The A domain of NRPS are required for the biosynthesis of the peptide natural product, and substrate selection is determined by the A domain. All basic NRPS must have an A domain, required for the biosynthesis of the peptide natural product, and substrate selection; a PCP (thiolation) domain, transports and attaches the substrates to different catalytic domains; and a C domain, that catalyzes peptide bond formation [34,40]. While amino acids substrates were predicted, since few final products have been identified, it was difficult to determine the accuracy of some of the predictions.
Seven of the 22 PKSs identified were most similar to an Alternaria species. This was not unexpected as A. oxytropis is most closely related to other Alternaria species and Alternaria oxytropis falls within the Pleosporaceae. Among the seven PKSs most similar to other Alternaria species, they were distributed among the highly reducing PKS, partially reducing PKS, nonreducing PKS, and NRPS. Other fungi with closest matches within the Pleosporaceae were Pyrenophora, Bipolaris, and Setsosphaeria. There were four PKS from the genus Pyrenophora. Bipolaris spp. provided the closest match for two PKS. Fusarium with two matches was the fungus outside of the Pleosporaceae with the highest number of matches.
Several of the PKS/NRPS identified (PKS 2122, PKS 8407, NRPS 5682) showed high identity with Alternaria species or relatives through the first seven matches and three others, PKS 40283, PKS 96133, and NRPS 33635) showed high identity with Alternaria species and other Pleosporales. These PKS and NRPS are obviously highly conserved among Alternaria sp. and Pleosporales. For several of the sequences, including PKS 8407, NRPS 3365, A. oxytropis clustered with other Alternaria spp. in the phylogenetic trees. In other phylogenetic trees (PKS 40283, PKS 96133) A. oxytropis did not cluster with other Alternaria spp.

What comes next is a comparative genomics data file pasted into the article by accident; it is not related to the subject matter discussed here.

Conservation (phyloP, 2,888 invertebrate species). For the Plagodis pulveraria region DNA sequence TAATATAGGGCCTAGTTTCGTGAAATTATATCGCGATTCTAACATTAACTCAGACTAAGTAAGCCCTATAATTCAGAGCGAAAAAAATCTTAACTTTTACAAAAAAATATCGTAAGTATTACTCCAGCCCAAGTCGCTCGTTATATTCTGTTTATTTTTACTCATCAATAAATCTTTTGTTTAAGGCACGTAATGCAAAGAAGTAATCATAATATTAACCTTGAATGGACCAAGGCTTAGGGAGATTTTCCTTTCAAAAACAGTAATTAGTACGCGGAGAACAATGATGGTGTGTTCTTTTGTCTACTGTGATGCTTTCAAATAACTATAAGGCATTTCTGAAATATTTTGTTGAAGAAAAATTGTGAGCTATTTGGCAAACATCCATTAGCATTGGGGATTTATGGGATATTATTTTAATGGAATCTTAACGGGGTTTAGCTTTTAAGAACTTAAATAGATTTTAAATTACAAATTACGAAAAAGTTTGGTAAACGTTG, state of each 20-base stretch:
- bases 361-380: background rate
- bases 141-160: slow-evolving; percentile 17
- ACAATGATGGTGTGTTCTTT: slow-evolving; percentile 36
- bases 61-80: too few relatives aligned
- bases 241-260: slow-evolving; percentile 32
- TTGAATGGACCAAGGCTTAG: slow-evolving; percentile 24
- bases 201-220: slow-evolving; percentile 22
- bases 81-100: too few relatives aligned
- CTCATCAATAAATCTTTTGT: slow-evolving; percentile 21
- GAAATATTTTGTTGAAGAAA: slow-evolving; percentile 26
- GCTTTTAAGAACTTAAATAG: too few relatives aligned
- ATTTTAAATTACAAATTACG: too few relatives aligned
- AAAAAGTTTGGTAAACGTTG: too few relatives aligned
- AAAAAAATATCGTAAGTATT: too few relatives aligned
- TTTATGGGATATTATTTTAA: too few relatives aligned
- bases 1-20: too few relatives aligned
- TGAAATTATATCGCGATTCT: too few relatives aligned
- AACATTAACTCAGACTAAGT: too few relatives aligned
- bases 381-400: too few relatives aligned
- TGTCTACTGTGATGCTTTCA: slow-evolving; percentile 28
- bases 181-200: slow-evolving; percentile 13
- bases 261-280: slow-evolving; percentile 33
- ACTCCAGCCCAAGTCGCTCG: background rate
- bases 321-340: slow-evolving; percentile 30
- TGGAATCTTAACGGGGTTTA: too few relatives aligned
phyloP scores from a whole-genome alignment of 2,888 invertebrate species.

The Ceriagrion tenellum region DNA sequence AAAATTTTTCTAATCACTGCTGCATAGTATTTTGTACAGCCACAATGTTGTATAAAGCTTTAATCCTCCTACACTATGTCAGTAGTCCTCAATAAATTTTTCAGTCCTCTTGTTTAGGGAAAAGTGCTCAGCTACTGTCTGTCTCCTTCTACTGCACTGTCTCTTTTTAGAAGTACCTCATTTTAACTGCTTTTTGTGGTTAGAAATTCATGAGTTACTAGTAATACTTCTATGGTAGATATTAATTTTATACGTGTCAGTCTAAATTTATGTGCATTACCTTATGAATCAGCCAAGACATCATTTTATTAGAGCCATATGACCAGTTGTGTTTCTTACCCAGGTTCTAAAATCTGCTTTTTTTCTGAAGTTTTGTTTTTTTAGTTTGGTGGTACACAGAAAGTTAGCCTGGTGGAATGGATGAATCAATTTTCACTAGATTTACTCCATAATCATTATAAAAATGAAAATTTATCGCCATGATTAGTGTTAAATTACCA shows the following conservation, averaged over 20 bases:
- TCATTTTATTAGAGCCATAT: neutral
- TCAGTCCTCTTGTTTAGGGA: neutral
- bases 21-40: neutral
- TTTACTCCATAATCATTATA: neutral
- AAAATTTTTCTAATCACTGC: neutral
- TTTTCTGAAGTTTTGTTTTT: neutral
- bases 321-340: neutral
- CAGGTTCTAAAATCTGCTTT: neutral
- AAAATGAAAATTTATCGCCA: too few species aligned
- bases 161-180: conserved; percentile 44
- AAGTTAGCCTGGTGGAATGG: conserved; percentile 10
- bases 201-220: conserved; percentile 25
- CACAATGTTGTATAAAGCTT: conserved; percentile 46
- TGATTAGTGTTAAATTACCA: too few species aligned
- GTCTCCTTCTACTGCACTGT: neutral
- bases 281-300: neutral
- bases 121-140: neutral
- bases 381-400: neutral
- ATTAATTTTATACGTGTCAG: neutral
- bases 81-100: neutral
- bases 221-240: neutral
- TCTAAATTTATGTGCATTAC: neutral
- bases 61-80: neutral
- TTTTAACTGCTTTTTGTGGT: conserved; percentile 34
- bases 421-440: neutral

For A. oxytropis, 68% of the SM genes did not match the genus Alternaria even at the amino acid level. Four sequences (PKS-NRPS 58882, PKS-NRPS 21438, NRPS 8194, and PKS 39849) had moderately high identity with Pyrenophora species in the family Pleosporaceae, and the rest of the matched fungi did not fall within the order Pleosporales. Two of those (PKS-NRPS 21438 and NRPS 8194) showed high conservation with 87–88% aa identity with Pyrenophora spp. Most Pyrenophora are pathogenic on cereals and the genus is monophyletic [41]. Pyrenophora is a sexual state of what was previously known as Drechslera. Even for sequences in which there is high identity with Alternaria species, such as PKS 2122 and NRPS 5682, the phylogenetic trees suggest that A. oxytropis is as closely related to Pyrenophora as to Alternaria spp. This raises questions about the inheritance of these SM and the taxonomic placement of the fungus within the genus Alternaria. This high sequence conservation suggests a potential taxonomic lineage for Alternaria oxytropis, perhaps as a product of hybridization or recombination between Alternaria and Pyrenophora ancestors.
Three sequences analyzed, PKS 9132, PKS 17612, and PKS 3398, had no closest matches in the Pleosporales. For the PKS 9132 sequence, the phylogenetic trees show no clustering of A. oxytropis with any of the closest matches, whereas for the other two sequences, A. oxytropis clustered with otherwise unrelated fungi.
Within the phylum Ascomycota, the large majority of SM gene clusters are found only in closely related species [8]. Those few that are more broadly distributed across the phylum are often highly divergent between even closely related species [22]. Rokas et al. [42] suggested several possible explanations for SM cluster variability based on molecular evolutionary processes including functional diversity, horizontal gene transfer, and de novo assembly. For A. oxytropis SM, functional diversity is likely, horizontal gene transfer is possible, and no evidence was found for de novo assembly.